That’s according to Laura Cooper, the deputy assistant secretary of defense who has led the Pentagon’s military aid program to Ukraine, an Ukrinform correspondent reports.
Karine Jean-Pierre, the White House press secretary, said the administration would also send $682 million to countries on NATO’s eastern flank, some of which have shrunk their own arsenals to contribute more military equipment to Ukraine, according to NYT.
Ukrainians have requested the infantry fighting vehicles as they continue to push back against the forces of President Vladimir Putin of Russia. Officials said the vehicles would help in what the military calls combined arms maneuvering, which refers to the close coordination of air power, artillery and ground forces in operations.
“It’s a lot of farmland, a lot of open ground and it lends itself well to the kinds of capabilities that are in this” package, said John Kirby, the strategic communications coordinator for the National Security Council. “The Bradley Fighting Vehicles are very significant in terms of being able to do what we call combined arms maneuver warfare.”
The provision of the armored vehicles was forecast in a joint statement by the United States and Germany on Thursday, and comes amid a flurry of announcements of new aid from Ukraine’s allies, including France.
In a briefing to reporters Friday afternoon, Pentagon’s Laura Cooper offered details on the package of weapons, ammunition and vehicles — the 29th drawdown of Pentagon equipment since August 2021 — and $225 million in foreign military financing for Ukraine.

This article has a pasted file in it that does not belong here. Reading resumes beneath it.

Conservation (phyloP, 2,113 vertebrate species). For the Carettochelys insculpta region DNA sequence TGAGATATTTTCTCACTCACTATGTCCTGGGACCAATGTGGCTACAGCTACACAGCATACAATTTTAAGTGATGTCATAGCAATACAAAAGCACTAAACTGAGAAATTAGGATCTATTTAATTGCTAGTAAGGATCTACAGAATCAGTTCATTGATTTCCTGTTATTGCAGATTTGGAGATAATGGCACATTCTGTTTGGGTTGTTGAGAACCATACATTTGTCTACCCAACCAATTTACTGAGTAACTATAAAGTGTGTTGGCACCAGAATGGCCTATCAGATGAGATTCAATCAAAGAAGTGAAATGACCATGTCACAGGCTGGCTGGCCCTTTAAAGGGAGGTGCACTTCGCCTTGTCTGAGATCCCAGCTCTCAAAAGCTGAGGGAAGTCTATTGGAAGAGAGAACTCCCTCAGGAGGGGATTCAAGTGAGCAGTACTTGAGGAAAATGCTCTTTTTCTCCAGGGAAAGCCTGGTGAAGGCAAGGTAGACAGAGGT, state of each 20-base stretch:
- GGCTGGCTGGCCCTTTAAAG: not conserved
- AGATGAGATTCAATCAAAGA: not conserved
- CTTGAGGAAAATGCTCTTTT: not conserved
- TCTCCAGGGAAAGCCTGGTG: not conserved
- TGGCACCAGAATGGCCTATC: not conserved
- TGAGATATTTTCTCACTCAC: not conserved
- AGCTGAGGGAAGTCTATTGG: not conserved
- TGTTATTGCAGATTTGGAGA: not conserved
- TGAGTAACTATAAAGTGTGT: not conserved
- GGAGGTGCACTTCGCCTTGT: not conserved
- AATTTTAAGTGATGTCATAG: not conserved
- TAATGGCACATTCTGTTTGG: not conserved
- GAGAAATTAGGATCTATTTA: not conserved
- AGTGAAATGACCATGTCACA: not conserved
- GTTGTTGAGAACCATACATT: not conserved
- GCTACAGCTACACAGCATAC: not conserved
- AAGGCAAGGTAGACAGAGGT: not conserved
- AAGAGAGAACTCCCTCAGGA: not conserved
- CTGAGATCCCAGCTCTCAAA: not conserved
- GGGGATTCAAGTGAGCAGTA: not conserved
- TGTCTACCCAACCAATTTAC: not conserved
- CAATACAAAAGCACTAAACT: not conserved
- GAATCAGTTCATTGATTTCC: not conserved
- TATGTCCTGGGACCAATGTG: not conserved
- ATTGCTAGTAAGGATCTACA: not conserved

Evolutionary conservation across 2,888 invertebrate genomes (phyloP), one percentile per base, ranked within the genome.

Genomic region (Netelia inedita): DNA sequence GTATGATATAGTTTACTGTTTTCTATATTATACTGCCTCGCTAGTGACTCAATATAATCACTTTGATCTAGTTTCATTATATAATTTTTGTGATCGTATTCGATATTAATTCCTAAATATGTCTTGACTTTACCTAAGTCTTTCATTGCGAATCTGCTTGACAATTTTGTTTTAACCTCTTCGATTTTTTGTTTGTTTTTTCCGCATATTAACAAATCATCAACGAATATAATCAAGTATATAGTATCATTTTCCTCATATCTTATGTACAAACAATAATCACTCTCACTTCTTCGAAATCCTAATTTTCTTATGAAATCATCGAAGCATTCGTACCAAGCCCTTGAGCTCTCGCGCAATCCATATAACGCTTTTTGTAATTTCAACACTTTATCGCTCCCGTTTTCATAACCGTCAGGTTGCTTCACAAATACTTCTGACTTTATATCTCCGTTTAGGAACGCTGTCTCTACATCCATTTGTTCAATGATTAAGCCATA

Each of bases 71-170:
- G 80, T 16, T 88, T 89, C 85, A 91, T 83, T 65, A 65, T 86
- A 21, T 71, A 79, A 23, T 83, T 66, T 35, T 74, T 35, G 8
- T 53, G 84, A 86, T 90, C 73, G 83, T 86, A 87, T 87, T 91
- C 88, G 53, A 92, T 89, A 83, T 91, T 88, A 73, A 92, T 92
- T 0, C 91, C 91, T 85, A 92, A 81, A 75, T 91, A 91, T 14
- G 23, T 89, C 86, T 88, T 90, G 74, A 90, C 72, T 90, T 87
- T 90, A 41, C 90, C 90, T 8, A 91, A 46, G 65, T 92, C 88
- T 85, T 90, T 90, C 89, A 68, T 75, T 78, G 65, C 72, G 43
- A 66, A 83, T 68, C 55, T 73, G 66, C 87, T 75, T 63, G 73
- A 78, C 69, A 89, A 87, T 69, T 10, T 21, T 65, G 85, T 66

The most significant items to come from Pentagon stockpiles are 50 M2A2 Bradley Infantry Fighting Vehicles, with 500 TOW anti-tank missiles and 250,000 rounds of 25-millimeter ammunition for them to fire.
The Bradley is designed to carry a squad of a half-dozen soldiers into battle and offer them fire support with its turret-mounted 25-millimeter gun. It also carries TOW missiles that can destroy enemy tanks, and the vehicle’s hull is wrapped with advanced armor blocks to protect it from incoming fire. Some versions of the vehicle are equipped with laser range-finders and thermal optics to help the crew of three soldiers find targets they can engage — which would offer Ukrainian troops an advantage on the battlefield.
For the first time, the U.S. will provide 18 Paladin self-propelled howitzers, along with an unspecified number of 155-millimeter shells for them to fire. The Pentagon will also send 36 more 105-millimeter towed howitzers along with ammunition.
The U.S. will send 4,000 Zuni rockets — eight-foot long unguided rockets fired by warplanes that can carry about 10 pounds of explosives, and American RIM-7 Sea Sparrow air-defense missiles that Ms. Cooper said had been adapted to work with Ukraine’s Soviet-era Buk missile launchers.
“It is a creative solution that did require some engineering finesse,” she said of adapting the American missiles for Russian-made launchers. “But we’re very pleased that it will work for the Ukrainians.”
The Pentagon will send 100 more M113 armored personnel carriers, in addition to the 200 already committed to Kyiv, and 138 more Humvee trucks added to the 1,300 the U.S. has already sent.
“As you look at the U.S. and the international response by providing the equipment, and importantly now the training that we’re providing, it does afford Ukraine an opportunity to change the equation on the battlefield and gain momentum and not only defend their territory but hopefully take back territory,” Brig. Gen. Patrick S. Ryder, a Pentagon spokesman, said to reporters at the briefing with Ms. Cooper. “And so this is part of that ongoing effort to support them in that larger campaign.”